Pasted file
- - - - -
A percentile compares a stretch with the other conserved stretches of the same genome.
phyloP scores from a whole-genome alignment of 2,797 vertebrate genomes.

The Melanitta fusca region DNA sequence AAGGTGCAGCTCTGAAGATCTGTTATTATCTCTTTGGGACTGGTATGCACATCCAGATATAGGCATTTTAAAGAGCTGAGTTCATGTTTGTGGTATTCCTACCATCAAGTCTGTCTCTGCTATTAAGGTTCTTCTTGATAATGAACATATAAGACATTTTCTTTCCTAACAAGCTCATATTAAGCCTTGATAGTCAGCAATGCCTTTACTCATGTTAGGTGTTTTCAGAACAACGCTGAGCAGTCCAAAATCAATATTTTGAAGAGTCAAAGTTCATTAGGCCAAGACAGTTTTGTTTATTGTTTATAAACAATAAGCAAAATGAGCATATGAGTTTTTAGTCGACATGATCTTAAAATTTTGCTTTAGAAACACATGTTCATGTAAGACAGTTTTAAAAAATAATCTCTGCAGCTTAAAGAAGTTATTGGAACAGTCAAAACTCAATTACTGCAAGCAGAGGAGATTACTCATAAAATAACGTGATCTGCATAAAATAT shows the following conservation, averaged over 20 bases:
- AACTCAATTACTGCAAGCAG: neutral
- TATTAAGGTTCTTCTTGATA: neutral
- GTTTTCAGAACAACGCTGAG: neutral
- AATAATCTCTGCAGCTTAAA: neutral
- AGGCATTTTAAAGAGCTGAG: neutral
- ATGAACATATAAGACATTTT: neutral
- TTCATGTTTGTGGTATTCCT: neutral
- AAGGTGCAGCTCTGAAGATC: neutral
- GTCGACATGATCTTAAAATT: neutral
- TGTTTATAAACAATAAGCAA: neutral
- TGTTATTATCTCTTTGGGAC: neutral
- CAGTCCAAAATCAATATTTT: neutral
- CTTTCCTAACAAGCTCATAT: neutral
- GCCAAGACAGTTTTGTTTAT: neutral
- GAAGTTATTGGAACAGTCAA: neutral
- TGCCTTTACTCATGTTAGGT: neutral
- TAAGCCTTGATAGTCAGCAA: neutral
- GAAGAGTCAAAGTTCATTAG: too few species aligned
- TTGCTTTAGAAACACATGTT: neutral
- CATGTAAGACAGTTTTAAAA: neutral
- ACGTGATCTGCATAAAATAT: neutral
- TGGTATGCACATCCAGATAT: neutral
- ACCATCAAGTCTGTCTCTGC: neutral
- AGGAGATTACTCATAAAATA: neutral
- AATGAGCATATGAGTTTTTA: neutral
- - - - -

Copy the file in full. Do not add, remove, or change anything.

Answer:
A percentile compares a stretch with the other conserved stretches of the same genome.
phyloP scores from a whole-genome alignment of 2,797 vertebrate genomes.

The Melanitta fusca region DNA sequence AAGGTGCAGCTCTGAAGATCTGTTATTATCTCTTTGGGACTGGTATGCACATCCAGATATAGGCATTTTAAAGAGCTGAGTTCATGTTTGTGGTATTCCTACCATCAAGTCTGTCTCTGCTATTAAGGTTCTTCTTGATAATGAACATATAAGACATTTTCTTTCCTAACAAGCTCATATTAAGCCTTGATAGTCAGCAATGCCTTTACTCATGTTAGGTGTTTTCAGAACAACGCTGAGCAGTCCAAAATCAATATTTTGAAGAGTCAAAGTTCATTAGGCCAAGACAGTTTTGTTTATTGTTTATAAACAATAAGCAAAATGAGCATATGAGTTTTTAGTCGACATGATCTTAAAATTTTGCTTTAGAAACACATGTTCATGTAAGACAGTTTTAAAAAATAATCTCTGCAGCTTAAAGAAGTTATTGGAACAGTCAAAACTCAATTACTGCAAGCAGAGGAGATTACTCATAAAATAACGTGATCTGCATAAAATAT shows the following conservation, averaged over 20 bases:
- AACTCAATTACTGCAAGCAG: neutral
- TATTAAGGTTCTTCTTGATA: neutral
- GTTTTCAGAACAACGCTGAG: neutral
- AATAATCTCTGCAGCTTAAA: neutral
- AGGCATTTTAAAGAGCTGAG: neutral
- ATGAACATATAAGACATTTT: neutral
- TTCATGTTTGTGGTATTCCT: neutral
- AAGGTGCAGCTCTGAAGATC: neutral
- GTCGACATGATCTTAAAATT: neutral
- TGTTTATAAACAATAAGCAA: neutral
- TGTTATTATCTCTTTGGGAC: neutral
- CAGTCCAAAATCAATATTTT: neutral
- CTTTCCTAACAAGCTCATAT: neutral
- GCCAAGACAGTTTTGTTTAT: neutral
- GAAGTTATTGGAACAGTCAA: neutral
- TGCCTTTACTCATGTTAGGT: neutral
- TAAGCCTTGATAGTCAGCAA: neutral
- GAAGAGTCAAAGTTCATTAG: too few species aligned
- TTGCTTTAGAAACACATGTT: neutral
- CATGTAAGACAGTTTTAAAA: neutral
- ACGTGATCTGCATAAAATAT: neutral
- TGGTATGCACATCCAGATAT: neutral
- ACCATCAAGTCTGTCTCTGC: neutral
- AGGAGATTACTCATAAAATA: neutral
- AATGAGCATATGAGTTTTTA: neutral